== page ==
PLATTSBURGH — U.S. Customs and Border Protection and the Canada Border Services Agency has increased the maximum values of goods eligible for expedited customs clearance.
Under the new rules, goods valued at up to $2,500 in both currencies are eligible for an expedited border-clearance program in both the United States and Canada.
Previously, this limit was set at $1,600 Canadian for goods entering Canada and $2,000 for products entering the United States.
The limit is for carriers, such as United Parcel Service, that are authorized to use the low-value-shipment processing system, which includes pre-notification of what goods will arrive. They can be released on the day of arrival rather than be subjected to a more lengthy customs clearance.
In addition, Canada increased its low-value-shipment threshold to $2,500 Canadian for exemption from North American Free Trade Agreement Certificate of Origin requirements, bringing it in line with U.S. levels.
Both of these actions serve to simplify customs clearance procedures by harmonizing U.S. and Canadian policies.
“With 13 border crossings in the district, this is incredibly important to New York,” Congressman Bill Owens (D-Plattsburgh) said in a press release. “It means increased commerce between the United States and Canada and greater opportunity for communities along the border to grow and create jobs.”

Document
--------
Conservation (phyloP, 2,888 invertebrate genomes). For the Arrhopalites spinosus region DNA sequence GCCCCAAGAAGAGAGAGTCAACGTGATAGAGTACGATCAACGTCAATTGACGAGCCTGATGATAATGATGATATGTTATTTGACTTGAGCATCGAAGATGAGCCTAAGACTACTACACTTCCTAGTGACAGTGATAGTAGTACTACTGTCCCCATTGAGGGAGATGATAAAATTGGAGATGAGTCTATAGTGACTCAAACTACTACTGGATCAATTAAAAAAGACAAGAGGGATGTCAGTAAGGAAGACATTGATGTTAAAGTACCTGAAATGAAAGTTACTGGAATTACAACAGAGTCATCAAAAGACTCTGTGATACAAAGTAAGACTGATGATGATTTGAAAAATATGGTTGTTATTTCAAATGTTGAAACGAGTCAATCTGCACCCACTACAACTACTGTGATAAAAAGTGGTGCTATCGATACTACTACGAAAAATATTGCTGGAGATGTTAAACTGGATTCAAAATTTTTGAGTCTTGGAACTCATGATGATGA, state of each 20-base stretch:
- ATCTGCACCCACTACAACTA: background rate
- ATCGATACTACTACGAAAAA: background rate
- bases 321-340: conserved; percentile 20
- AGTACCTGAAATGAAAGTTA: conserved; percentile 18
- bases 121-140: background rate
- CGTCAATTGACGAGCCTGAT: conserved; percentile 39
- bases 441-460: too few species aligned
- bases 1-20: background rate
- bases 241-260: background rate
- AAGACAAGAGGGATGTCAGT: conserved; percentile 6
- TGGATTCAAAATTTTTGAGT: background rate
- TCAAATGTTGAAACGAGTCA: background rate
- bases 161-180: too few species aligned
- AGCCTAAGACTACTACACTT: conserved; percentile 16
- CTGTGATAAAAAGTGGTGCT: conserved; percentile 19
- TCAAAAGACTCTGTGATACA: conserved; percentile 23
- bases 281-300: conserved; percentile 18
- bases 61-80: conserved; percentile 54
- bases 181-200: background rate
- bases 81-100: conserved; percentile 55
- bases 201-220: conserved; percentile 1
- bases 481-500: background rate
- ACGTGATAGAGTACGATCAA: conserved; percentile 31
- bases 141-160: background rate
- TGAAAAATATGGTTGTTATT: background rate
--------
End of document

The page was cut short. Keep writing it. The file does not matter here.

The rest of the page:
North Country Chamber of Commerce President Garry Douglas thanked Owens for his support of the measure.
“We have been advocating for this in collaboration with our partners all along both sides of the border,” he said by email. “Every such advancement for common sense and fluidity at our shared border is good for the North Country and for our Quebec-New York Corridor.”
The announcement comes following last year’s Canadian effort to increase duty-free purchase allowances for Canadians shopping in the United States. Beginning June 1, 2012, Canadian shoppers were able to return from New York with $200 in goods per person duty free (up from $50) in a 24-hour period. For a 48-hour visit, Canadian shoppers can take $800 per person in goods home with them, up from $400.
In the 112th Congress, Owens was co-chairman of the House Northern Border Caucus. He will reorganize the caucus and serve as co-chair in the 113th Congress.
“This effort builds on the ‘Beyond the Border’ agreement, which is already working to expedite border crossings and increase the flow of goods. I applaud the good work that is being done at the northern border and look forward to building on this activity in the future.”
Email Dan Heath: firstname.lastname@example.org